Cannabis cert no-go for now

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Cannabis cert no-go for now

Professor Shad Ewart teaches a class on the business of medical marijuana.

Professor Shad Ewart teaches a class on the business of medical marijuana.

Christian Richey

Professor Shad Ewart teaches a class on the business of medical marijuana.

Christian Richey

Christian Richey

Professor Shad Ewart teaches a class on the business of medical marijuana.

Christian Richey, Associate Editor

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AACC officials have decided not to move forward with a proposed Medical Marijuana Specialist certificate, at least for now.  

Vice President for Learning Mike Gavin halted the certificate, claiming it could jeopardize federal financial aid for AACC students. 

Because the government has classified marijuana as a Schedule 1 drug—saying it has a high potential for abuse but no accepted medical use—a certificate built around it could be considered “aiding and abetting,” Gavin said. 

Still, the University of Maryland, Baltimore launched a master’s degree in Medical Cannabis Science and Therapeutics.  

The government granted that program an exception, although the original proposal put up to $500 million at risk, Gavin said.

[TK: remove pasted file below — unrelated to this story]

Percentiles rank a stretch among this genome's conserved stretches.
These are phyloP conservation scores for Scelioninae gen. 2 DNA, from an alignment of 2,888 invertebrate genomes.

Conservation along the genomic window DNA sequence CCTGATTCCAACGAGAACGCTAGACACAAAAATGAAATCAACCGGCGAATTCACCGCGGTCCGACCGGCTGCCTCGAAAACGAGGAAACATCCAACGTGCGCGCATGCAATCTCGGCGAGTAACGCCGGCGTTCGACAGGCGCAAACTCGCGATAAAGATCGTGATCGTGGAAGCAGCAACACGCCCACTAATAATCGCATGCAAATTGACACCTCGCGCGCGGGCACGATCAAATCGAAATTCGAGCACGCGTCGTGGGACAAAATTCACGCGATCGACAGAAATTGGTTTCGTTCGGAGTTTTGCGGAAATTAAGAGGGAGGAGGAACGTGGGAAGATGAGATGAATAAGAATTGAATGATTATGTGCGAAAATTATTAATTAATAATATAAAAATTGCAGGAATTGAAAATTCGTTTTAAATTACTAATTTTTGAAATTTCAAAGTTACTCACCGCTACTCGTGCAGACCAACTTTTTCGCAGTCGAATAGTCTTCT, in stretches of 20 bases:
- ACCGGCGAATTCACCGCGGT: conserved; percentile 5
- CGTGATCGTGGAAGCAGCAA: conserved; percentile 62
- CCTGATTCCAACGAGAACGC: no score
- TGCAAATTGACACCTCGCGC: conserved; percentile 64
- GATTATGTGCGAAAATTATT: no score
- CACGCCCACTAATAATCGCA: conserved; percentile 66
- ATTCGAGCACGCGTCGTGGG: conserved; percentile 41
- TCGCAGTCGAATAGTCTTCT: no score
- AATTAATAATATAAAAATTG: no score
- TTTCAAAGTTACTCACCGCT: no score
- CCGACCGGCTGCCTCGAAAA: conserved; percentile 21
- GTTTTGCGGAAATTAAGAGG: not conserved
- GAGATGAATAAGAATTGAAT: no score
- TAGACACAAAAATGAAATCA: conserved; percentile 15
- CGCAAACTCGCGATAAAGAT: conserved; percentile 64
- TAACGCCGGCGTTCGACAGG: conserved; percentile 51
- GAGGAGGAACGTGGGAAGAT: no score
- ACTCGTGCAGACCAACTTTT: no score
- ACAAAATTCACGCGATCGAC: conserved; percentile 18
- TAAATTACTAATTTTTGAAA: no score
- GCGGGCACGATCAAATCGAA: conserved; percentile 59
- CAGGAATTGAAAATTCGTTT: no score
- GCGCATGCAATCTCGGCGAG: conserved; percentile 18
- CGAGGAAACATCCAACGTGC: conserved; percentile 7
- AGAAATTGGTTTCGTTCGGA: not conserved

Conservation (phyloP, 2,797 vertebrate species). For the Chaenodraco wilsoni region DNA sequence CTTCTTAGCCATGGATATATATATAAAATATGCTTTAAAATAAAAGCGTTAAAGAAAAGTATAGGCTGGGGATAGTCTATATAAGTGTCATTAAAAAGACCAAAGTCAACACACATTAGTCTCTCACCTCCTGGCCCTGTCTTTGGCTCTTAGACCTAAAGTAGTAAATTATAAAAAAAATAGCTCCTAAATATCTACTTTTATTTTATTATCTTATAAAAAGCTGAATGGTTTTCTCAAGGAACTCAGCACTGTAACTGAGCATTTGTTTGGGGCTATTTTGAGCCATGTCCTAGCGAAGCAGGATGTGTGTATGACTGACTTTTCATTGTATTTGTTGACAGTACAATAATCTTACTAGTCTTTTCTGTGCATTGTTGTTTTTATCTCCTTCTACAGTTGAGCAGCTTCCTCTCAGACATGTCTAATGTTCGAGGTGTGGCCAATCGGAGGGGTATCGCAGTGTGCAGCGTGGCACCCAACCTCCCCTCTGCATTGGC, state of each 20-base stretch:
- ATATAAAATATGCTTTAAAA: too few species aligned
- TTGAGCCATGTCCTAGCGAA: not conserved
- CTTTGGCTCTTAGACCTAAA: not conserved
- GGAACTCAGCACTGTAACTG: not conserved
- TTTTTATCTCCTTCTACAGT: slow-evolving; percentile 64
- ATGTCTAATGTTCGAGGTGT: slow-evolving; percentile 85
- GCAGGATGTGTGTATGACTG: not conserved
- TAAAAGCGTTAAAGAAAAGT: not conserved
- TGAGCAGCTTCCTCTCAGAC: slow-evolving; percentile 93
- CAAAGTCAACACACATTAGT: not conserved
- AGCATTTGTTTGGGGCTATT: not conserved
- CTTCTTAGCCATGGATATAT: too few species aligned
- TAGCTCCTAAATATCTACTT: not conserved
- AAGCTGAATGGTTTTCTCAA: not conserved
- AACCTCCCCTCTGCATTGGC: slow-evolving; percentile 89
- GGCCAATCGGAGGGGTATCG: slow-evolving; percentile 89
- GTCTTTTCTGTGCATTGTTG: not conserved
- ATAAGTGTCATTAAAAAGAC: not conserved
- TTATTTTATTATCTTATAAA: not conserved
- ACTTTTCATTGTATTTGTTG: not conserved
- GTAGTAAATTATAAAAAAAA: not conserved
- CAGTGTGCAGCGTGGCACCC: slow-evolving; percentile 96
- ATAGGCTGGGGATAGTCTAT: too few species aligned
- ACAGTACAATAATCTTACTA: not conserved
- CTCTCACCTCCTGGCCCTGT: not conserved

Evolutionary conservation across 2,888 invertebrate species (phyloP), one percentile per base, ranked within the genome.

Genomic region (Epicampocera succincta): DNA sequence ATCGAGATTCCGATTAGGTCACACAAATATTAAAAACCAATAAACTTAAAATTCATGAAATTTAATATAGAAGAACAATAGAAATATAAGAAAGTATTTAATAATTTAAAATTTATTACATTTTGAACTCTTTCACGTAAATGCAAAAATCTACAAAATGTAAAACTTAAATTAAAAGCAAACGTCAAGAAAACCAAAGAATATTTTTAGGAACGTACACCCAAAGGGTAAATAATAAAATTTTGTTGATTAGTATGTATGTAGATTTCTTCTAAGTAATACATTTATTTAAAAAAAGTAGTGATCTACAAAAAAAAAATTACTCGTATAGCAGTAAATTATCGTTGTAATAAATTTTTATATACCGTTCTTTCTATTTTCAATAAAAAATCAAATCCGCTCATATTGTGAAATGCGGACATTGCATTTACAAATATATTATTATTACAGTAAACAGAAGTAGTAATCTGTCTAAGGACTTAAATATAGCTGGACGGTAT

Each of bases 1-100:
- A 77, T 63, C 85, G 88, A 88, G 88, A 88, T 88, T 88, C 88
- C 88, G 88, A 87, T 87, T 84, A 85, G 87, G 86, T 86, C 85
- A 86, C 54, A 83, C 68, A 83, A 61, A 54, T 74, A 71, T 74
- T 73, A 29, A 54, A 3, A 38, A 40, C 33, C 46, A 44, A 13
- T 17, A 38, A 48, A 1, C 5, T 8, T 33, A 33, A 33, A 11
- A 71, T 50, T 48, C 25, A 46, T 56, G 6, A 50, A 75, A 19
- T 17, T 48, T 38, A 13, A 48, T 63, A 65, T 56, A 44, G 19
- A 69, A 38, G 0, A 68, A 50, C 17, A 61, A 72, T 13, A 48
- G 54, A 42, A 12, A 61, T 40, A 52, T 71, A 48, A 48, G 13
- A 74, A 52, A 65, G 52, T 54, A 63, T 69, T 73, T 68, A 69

“The exception had to do with a kind of course work that is in that program that is not present in our program,” Gavin said.  

Professor Shad Ewart, who proposed the stalled AACC certificate, noted his plan was to offer five classes to train students for entry-level positions in the medical cannabis industry, while UMB’s program focuses on higher-level positions.  

Ewart said graduates of UMB’s program would apply for jobs as master horticulturalists at grow facilities. 

Ewart’s former students supported the proposed AACC certificate.  

“I really support what the professor’s been trying to work so hard on,” former student Eryck Stamper, founder of Veterans Initiative 22, said. “These [credentials] could actually be critical to [students’] job enhancement and job promotion.”  

Former student Kai Hoffman noted the range of opportunities for those going into the medical marijuana field. 

“You don’t have to be growing the pot to [make money],” he said. “You could be in security, IT, … inventory tracking. You could be in clothing design. There’s tons of [opportunities].” 
Jacob Dear, a first-year intelligence analytics student taking Ewart’s class this semester, said he is in favor of the AACC certificate. 

“There are all different kinds of classes for other fields,” Dear said. “As the law evolves, obviously new fields are going to open up and old ones are going to close and this is just the next step.”   

Gavin said the certificate will not move forward until the federal government legalizes medical marijuana, which is already legal in Maryland. 

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